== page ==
Essential oils: Optional ingredients to offset the smell of vinegar and rubbing alcohol. If you have pets or children, verify the safety of any essential oil you use. Be sure they aren’t compounds (i.e., those with fragrance added to grapeseed or some other form of oil). I buy these from Amazon.
Homemade Floor Cleaner Recipe
Time required: 2 minutes to prep
Makes 22 ounces
This inexpensive but powerful mopping solution cleans all types of hard floors. Works on wood, tile, laminate, vinyl, even marble, and stone.
- Spray bottle or bucket
- Measuring cups and spoons
- 2 cups warm water
- 1/2 cup distilled white vinegar
- 1/4 cup isopropyl (70%) rubbing alcohol or 120-proof clear liquor
- 1/8 tsp liquid dish soap
- 5-10 drops essential oils (optional)
- For use in a spray bottle: Add all of the ingredients and gently swirl to combine. Lightly spray 3-foot sections and wipe with a mop. Store unused portion in the bottle but away from flames or heat and out of the reach of children or pets.
- For use in a bucket: This recipe makes 22 fluid ounces as written. Multiply it by 4 to use in a bucket. (So, 8 cups water, 2 cups distilled white vinegar, 1 cup isopropyl alcohol, 1/2 tsp. liquid dish soap and about 20 drops of essential oils.) Discard any homemade floor cleaner remaining in your bucket after use.
Questions about Substituting Ingredients
Below you’ll find answers to the most frequently asked questions about this homemade floor cleaner recipe.
Can I Use this If I Have Pets?
As with any floor cleaning product, you should put your pets in another room while using this and allow it to dry fully. Once it’s dry, your floors are safe for your pets. If you choose to use essential oils in the recipe, make sure you opt for pet-safe ones.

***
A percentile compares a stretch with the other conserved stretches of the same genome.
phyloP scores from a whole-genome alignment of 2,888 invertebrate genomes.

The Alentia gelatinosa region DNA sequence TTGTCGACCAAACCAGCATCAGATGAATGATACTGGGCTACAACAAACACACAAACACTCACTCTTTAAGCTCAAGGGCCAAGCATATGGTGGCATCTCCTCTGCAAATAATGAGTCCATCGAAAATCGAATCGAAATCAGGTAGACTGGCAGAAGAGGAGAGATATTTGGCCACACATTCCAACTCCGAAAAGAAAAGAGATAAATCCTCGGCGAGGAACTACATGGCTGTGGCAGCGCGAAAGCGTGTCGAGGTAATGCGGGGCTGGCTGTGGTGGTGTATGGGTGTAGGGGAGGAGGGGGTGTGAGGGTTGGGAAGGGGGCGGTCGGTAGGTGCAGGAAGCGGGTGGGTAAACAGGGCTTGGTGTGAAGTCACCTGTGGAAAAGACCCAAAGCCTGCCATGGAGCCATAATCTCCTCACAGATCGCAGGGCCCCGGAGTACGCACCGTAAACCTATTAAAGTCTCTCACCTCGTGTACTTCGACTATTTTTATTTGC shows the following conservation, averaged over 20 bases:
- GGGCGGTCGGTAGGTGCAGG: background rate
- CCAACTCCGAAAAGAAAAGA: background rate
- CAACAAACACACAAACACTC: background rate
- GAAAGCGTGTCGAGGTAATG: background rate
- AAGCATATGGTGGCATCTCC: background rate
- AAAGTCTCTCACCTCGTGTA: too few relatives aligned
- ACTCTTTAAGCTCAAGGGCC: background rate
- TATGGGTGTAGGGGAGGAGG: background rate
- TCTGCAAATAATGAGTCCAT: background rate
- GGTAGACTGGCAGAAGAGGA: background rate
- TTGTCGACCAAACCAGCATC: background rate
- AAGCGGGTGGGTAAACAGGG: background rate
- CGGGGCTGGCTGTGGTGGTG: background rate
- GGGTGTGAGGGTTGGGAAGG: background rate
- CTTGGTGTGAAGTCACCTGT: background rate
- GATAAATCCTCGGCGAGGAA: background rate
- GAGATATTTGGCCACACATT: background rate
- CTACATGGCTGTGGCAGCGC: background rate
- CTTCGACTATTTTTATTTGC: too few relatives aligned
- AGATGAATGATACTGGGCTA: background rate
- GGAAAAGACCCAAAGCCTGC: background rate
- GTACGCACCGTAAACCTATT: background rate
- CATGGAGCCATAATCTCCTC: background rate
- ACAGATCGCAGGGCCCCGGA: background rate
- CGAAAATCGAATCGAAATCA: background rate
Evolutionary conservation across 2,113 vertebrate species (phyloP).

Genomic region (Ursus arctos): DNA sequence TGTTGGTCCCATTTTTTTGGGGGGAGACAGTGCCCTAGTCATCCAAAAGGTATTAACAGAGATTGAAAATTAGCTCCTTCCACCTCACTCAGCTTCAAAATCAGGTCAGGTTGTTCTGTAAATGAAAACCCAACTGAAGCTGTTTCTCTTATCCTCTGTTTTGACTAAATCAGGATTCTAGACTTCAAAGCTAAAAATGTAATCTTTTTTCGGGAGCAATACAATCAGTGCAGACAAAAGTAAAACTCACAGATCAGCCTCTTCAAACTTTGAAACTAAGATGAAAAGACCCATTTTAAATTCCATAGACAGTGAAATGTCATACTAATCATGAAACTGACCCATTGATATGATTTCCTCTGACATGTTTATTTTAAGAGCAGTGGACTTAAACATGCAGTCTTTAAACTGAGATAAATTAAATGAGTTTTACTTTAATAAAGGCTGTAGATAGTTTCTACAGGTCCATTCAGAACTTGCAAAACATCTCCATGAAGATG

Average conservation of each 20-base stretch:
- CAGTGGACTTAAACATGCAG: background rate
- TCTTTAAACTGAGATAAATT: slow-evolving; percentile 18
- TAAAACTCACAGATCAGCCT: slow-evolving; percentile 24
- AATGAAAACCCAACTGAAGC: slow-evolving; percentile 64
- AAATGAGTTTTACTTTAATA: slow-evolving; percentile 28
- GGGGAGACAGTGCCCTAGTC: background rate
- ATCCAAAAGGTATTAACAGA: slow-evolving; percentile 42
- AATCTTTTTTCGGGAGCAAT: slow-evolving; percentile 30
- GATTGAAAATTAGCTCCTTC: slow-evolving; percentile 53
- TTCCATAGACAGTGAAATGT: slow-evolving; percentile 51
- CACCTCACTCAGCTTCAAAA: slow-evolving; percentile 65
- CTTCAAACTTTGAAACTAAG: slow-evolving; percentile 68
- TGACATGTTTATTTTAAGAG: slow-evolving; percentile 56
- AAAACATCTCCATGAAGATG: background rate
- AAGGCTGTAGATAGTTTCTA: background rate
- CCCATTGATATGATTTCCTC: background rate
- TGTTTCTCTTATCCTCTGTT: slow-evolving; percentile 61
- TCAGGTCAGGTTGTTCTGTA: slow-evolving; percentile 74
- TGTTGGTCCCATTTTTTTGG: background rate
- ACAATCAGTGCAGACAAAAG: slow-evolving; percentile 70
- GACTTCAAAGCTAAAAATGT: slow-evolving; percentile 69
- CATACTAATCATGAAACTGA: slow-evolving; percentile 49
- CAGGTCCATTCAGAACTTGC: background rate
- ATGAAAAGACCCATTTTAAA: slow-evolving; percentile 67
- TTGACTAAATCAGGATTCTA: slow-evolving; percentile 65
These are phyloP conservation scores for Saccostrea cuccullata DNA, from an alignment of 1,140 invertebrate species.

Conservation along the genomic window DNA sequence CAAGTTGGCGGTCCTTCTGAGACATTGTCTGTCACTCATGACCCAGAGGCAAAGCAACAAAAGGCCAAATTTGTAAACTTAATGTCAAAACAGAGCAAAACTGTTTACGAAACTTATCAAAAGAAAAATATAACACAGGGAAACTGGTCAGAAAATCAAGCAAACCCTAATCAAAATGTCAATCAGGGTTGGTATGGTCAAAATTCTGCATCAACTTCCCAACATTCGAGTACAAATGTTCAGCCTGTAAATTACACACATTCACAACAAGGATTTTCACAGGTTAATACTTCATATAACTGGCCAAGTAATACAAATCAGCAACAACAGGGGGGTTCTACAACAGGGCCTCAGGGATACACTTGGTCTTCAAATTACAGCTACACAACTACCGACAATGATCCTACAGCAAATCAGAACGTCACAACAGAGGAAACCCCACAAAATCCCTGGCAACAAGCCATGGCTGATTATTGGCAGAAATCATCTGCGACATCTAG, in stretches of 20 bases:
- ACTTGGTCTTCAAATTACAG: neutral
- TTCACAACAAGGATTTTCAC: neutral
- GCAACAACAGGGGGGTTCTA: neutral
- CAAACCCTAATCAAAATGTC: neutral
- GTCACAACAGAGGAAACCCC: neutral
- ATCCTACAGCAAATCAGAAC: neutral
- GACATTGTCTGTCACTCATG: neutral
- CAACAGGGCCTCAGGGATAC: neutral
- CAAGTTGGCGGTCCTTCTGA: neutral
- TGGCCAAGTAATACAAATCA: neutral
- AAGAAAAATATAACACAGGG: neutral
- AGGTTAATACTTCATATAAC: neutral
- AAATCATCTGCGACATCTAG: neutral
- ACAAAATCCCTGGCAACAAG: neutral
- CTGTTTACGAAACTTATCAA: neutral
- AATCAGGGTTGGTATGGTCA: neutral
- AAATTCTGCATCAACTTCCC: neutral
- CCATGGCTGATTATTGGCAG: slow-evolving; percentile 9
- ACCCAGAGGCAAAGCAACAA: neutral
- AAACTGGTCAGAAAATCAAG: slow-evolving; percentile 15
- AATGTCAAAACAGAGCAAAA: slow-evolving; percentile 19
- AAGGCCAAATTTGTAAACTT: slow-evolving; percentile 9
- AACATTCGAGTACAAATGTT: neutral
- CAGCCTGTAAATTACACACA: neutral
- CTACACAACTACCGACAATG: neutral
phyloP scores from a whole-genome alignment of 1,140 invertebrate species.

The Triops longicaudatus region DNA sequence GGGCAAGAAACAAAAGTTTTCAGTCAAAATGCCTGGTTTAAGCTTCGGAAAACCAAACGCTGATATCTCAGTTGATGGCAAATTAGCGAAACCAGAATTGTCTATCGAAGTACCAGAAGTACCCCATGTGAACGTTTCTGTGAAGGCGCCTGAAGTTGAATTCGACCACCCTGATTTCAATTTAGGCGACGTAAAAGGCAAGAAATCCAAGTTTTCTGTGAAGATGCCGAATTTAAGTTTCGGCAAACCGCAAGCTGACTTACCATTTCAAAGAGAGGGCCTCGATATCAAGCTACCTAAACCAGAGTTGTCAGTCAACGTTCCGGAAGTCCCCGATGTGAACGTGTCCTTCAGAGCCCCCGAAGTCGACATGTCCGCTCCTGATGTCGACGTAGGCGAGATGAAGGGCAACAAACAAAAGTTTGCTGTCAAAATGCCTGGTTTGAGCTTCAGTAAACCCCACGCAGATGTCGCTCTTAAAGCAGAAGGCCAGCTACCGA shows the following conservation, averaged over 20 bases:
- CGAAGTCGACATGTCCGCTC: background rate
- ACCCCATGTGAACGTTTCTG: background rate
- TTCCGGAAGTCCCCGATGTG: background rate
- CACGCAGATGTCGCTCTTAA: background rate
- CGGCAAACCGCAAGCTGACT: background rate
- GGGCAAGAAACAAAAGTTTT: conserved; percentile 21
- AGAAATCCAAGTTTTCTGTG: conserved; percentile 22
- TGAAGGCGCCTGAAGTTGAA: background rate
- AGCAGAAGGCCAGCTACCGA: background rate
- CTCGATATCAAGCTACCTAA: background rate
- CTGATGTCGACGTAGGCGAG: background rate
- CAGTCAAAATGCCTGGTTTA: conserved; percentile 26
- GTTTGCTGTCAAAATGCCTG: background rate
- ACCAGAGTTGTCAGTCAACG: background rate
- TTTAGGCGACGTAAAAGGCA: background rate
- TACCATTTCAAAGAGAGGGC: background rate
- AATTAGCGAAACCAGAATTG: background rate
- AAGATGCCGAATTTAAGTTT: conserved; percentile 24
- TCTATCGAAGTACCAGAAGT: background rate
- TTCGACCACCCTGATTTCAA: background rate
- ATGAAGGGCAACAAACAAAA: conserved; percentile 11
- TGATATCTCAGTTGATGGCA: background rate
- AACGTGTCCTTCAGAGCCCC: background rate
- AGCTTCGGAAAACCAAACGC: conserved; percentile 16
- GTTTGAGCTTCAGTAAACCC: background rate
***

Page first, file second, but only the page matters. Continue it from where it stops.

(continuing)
Can I Use a Stronger Version of Rubbing Alcohol?
If you have a stronger form of isopropyl alcohol on hand, like 90%, you can use it, but your results will change. At that concentration, the rubbing alcohol will evaporate so quickly that it may leave streaks. Before you mix up the full recipe, try making a small batch of homemade floor cleaner to see how it does on your floors. Then, add more water as needed until it cleans but doesn’t leave streaks while it dries.
Do I Dilute this Before Use?
This isn’t a concentrated mix — it’s used at the exact strength described in the recipe. So, if you want to make a larger quantity, you need to multiply the ingredients, not add additional water.
Can I Substitute Liquor for the Rubbing Alcohol?
If you can’t find rubbing alcohol at the grocery store, pharmacy, or chemist, you can substitute specific liquors for it instead. When using liquor to disinfect, it must be 120-proof, containing at least 60% alcohol. Vodka is not the best choice. Most vodkas are only 80-proof, and some are even lower.
Look for what’s known as a “neutral spirit” or “rectified spirit” since these contain very high concentrations of ethanol alcohol. Everclear is one brand that meets the 120-proof requirement and is available in most liquor or package stores.
When substituting liquor for rubbing alcohol in a homemade cleaner recipe, you need to select unflavored, clear varieties. Flavorings may contain sugars or other substances that attract pests, while colorings may stain the surfaces you’re cleaning. Both can leave streaks.
Can I Substitute Apple Cider Vinegar (ACV)?
Unfortunately, no. Apple Cider Vinegar contains pectin, which is a naturally occurring starch. This would likely leave a film or streaks on your floor. Worse yet, it will attract household pests.